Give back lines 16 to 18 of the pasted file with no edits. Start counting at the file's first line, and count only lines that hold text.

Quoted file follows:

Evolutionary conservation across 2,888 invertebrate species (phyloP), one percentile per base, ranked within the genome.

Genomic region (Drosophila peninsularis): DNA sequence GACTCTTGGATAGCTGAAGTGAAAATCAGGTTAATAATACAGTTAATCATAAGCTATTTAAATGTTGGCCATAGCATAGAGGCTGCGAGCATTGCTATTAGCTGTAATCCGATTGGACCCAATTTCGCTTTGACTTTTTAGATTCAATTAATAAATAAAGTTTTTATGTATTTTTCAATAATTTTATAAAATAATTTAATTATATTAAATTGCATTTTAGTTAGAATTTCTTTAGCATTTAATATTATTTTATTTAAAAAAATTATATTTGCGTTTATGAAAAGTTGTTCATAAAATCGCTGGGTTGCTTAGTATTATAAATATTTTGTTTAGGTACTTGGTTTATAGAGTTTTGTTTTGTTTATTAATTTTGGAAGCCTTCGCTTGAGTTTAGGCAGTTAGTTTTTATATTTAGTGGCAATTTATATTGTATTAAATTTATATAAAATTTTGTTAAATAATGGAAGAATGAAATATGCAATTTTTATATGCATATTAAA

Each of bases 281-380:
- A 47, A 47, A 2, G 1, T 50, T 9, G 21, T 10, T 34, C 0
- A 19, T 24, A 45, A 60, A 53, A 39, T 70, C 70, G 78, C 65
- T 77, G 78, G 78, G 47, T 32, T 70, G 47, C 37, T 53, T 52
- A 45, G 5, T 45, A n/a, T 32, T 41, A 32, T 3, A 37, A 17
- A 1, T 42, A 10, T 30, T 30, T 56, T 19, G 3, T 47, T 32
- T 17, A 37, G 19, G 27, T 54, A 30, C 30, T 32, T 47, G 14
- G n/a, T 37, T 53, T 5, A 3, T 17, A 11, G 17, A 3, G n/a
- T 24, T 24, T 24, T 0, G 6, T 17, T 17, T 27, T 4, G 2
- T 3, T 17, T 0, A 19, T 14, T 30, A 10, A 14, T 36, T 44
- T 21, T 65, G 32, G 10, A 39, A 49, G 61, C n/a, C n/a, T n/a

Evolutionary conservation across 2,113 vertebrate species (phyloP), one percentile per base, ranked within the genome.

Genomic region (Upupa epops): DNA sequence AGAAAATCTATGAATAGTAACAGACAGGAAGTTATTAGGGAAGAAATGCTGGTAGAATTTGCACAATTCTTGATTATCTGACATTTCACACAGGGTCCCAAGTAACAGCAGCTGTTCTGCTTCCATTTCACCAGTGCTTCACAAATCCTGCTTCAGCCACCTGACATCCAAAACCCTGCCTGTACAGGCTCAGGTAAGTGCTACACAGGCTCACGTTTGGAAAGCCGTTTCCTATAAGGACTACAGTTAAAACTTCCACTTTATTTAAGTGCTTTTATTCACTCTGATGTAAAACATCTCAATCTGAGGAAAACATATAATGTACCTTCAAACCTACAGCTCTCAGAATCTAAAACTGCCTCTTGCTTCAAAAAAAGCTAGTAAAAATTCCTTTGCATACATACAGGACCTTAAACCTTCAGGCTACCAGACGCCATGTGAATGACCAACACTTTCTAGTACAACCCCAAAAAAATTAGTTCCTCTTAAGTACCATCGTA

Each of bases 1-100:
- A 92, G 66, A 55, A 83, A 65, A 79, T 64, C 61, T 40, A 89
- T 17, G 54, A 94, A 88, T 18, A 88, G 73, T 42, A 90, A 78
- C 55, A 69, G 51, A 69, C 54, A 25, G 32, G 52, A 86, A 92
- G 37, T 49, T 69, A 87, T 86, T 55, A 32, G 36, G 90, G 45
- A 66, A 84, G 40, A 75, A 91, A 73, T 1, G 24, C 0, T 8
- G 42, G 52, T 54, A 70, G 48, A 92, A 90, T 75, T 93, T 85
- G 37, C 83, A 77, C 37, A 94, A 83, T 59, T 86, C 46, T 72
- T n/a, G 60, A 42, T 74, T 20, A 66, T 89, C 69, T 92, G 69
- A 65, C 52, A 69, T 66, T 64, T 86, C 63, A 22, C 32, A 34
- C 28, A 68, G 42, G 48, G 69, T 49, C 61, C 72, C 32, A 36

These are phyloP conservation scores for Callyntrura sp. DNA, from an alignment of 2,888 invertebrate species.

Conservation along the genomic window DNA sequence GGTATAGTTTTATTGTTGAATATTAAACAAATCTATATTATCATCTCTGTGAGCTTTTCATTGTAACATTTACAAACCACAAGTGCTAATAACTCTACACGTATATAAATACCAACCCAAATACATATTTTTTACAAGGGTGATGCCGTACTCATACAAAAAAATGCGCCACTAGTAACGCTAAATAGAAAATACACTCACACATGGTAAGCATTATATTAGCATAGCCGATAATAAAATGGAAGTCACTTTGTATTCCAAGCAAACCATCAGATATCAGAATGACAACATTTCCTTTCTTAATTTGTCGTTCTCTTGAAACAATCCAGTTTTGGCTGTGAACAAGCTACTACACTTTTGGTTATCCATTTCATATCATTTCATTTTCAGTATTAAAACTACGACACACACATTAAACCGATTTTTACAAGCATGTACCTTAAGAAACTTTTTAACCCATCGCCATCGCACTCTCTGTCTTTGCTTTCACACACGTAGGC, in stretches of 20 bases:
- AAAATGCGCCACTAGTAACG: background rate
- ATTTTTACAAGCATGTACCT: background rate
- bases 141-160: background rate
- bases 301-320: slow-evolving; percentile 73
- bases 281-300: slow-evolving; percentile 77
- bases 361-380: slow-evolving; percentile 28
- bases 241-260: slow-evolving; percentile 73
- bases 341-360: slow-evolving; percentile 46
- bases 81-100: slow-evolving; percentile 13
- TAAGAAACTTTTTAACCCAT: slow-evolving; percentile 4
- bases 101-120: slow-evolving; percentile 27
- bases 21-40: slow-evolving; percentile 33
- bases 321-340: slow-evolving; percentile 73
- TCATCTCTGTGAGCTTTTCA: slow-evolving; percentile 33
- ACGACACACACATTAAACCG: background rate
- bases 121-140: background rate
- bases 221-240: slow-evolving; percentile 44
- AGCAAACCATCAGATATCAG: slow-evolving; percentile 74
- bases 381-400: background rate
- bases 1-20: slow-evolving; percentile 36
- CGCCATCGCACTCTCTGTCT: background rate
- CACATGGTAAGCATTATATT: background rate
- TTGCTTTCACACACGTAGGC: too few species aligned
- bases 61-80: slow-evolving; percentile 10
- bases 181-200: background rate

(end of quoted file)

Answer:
Each of bases 1-100:
- A 92, G 66, A 55, A 83, A 65, A 79, T 64, C 61, T 40, A 89
- T 17, G 54, A 94, A 88, T 18, A 88, G 73, T 42, A 90, A 78